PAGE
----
Well, I happened to have six brothers, uncles, cousins, that I loved. I know of the nature of men. I love men, and I love my husband. So, I was never intimidated by men. And I tried to always kind of be pretty and sexy. I mean, I wasn’t a natural beauty, so the way I dressed was kind of provocative, and so I never took it as an insult — like, if men came on me, I thought it was like a compliment! But I was not bringing that in. … I never slept with anybody I didn’t want to. I didn’t feel intimidated to have to, you know, whatever. But I was lucky. I loved men and knew how to talk to men. I also knew how to express myself. Hey now, like I said, if I wanted to [be intimate with someone] that’s different! But nobody ever made me or force me to do it.

I would always say, “You gotta look a woman and think like a man.” And I really feel like I do that. I have a new song that’s coming out called “Woman Up and Take It Like a Man.” Like, if you want to be strong, if you wanna be all that, you gotta kind of walk the walk and talk the talk, so to speak. There were some times that I was made to feel very uneasy, but I also knew that I was going get out of that — because I have a pretty good knee, too!

Did you actually ever do that? Do you have any stories? It doesn’t have to be a story that involves a knee [to the groin], but stories where you were in a weird place, not being respected or whatever, where you took a stand and came out of it?

Yes, but it wasn’t in Nashville. It was in my early days. My friend Judy and I’d never been to New York and I wanted to go. … We went down, walking down the street and we were looking around at all this stuff… and this guy came up and he started trying to put the make on me and saying all this stuff. And I was saying, ”No, now, get away! We’re not interested. We’re just out walking.” And he kept trying. And at that time my daddy had given me a gun when I left home, and he said, “You use it if you have to — but only if you have to. But it’ll help you. If somebody knows you got a gun, they’re gonna leave you alone.” So anyway, this guy would not stop. … I said, “If you touch me” — and I was really angry and scared — I said, “If you touch me one more time, I’m gonna shoot your, you know, crotch off!” That’s kind of where that the [9 to 5] movie [line] came from, that “I’m gonna change it from a rooster to a hen,” that thing. Well, that actually happened me. And I said, “I’m gonna shoot it off!”

Anyway, Judy thought that was so funny. She started laughing, and I was so mad at her that I turned around and I said, “I’m gonna shoot you too! Why are you laughing? This is serious!” Well, about that time, she just thought that was so funny. We were both scared though. But a guy came up to me and he knew who I was. He said, “Are you girls lost?” I said, “Yes, we are.” We didn’t know how to get back to our hotel. We wound up… is it 52nd Street? Or one of those where the whores run in pairs. We did didn’t know that. And we did look the part, ‘cause we both were, you know, country and tacky. … And so he took us back to the Americana [Hotel] and sure enough, they had locked us out of our room. They thought we were trash, and because we had one room, they thought we were turning tricks in our room! They had put all of our stuff out in the hall and had locked the door. So, we had to go to the airport, get a cab and go to the airport, and wait for hours till we could get back home. And I thought, “I’m never going back to New York again!” But anyway, you have your stories, you live your life. And then you have memories and they make fun stories.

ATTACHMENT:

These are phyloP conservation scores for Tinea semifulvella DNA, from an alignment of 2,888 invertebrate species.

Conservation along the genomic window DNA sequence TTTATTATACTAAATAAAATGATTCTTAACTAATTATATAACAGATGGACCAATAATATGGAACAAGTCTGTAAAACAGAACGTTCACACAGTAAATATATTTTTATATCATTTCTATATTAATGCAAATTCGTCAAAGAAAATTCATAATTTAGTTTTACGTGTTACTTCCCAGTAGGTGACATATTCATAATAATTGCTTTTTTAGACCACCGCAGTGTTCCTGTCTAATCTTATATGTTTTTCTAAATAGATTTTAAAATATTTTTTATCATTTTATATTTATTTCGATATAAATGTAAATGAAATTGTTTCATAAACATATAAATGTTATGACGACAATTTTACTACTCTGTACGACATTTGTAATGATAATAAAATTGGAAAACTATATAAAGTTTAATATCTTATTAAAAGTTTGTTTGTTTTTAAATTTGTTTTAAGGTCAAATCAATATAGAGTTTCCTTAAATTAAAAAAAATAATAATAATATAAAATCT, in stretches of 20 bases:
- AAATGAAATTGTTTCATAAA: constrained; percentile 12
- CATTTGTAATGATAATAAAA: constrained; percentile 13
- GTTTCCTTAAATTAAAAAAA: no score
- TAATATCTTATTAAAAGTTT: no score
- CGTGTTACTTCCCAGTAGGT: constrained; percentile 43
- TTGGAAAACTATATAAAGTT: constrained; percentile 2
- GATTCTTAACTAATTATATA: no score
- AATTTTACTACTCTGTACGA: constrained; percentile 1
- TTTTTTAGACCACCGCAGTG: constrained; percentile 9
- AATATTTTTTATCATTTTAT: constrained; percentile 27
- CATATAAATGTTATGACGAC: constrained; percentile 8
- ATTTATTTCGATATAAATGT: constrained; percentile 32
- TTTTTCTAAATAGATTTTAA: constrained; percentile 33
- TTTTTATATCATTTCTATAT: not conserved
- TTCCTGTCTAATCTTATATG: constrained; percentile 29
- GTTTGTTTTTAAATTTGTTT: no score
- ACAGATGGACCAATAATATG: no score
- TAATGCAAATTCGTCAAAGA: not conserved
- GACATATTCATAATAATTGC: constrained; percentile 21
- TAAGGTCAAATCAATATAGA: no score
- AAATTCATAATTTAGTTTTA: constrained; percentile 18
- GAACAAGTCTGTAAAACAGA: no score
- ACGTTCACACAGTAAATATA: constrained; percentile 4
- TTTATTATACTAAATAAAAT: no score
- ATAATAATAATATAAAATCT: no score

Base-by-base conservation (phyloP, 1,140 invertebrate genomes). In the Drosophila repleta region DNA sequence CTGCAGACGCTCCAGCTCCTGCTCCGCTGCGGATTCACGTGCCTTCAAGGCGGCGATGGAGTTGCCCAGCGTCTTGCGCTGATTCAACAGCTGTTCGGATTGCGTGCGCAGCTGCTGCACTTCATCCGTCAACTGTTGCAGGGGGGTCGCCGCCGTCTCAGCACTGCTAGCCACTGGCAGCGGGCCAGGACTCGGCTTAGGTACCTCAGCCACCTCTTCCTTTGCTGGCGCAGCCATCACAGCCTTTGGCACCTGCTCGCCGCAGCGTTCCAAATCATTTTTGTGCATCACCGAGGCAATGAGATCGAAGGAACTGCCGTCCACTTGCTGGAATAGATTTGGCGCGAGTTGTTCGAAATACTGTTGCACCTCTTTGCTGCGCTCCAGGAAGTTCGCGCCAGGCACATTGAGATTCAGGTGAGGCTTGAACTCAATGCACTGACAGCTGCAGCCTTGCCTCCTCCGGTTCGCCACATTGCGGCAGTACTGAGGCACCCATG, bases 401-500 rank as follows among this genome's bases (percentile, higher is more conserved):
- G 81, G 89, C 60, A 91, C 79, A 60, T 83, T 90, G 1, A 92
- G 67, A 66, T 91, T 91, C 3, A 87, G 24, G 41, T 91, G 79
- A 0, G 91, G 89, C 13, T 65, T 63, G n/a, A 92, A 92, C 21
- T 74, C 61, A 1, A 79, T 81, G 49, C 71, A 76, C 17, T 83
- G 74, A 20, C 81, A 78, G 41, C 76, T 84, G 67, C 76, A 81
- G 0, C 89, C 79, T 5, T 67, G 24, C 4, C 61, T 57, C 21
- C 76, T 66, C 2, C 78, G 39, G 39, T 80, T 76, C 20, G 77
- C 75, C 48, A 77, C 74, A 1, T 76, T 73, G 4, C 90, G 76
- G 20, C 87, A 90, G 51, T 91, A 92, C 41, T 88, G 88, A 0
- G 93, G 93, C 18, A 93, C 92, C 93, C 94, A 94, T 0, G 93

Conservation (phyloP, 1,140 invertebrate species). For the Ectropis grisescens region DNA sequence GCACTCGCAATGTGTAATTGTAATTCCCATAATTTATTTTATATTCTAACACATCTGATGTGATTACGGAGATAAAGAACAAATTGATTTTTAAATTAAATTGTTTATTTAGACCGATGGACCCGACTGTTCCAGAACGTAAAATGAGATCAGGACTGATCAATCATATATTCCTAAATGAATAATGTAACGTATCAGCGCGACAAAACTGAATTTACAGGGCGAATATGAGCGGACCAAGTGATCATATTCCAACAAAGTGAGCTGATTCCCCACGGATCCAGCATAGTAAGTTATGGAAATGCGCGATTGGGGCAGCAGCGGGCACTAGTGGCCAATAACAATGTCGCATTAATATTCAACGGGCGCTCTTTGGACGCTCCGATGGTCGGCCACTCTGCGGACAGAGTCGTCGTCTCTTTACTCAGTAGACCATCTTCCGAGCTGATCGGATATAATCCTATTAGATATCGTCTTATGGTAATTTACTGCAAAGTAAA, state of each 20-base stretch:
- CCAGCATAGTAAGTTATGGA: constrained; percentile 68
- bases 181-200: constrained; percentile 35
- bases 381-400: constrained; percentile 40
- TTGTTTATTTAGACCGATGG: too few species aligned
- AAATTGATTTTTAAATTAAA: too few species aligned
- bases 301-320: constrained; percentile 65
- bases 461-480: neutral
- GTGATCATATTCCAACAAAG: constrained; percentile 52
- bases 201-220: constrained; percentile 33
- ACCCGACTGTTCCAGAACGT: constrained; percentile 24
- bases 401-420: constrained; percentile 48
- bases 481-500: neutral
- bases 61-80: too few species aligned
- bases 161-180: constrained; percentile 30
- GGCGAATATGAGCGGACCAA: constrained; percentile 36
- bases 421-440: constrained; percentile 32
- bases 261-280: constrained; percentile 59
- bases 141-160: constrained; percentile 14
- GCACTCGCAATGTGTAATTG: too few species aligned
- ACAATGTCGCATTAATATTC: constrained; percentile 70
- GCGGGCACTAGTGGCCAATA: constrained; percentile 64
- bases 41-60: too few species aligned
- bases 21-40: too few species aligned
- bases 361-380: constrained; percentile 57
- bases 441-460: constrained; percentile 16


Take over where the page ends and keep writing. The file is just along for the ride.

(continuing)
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You’ve got many good stories! I did want ask something to pick up on something you said earlier: Do you really think you are not a natural beauty? Because I would beg to differ, as would many fans of yours.

Well, I’m telling you, I’m not. I’ve seen me before you do! I am not a natural beauty. I have to work hard to look good. I like to look a certain way, but I honestly I am not a natural beauty. I try hard to look as good as I can, because I have a certain way to. But I try to shine from the inside to make up for a lot of other stuff. But no. But that’s OK. I do all right.

Obviously, you’re doing all right! You’re a mogul! … Did anyone ever advise you that your image was going to make it so you wouldn’t get the respect that you obviously now have?

In the early days, a lot of people tried to tell me that. But I didn’t listen. And I’m still not listening when it comes to people trying to tell me what to do.

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— Video produced by Jen Kucsak, edited by Jimmie Rhee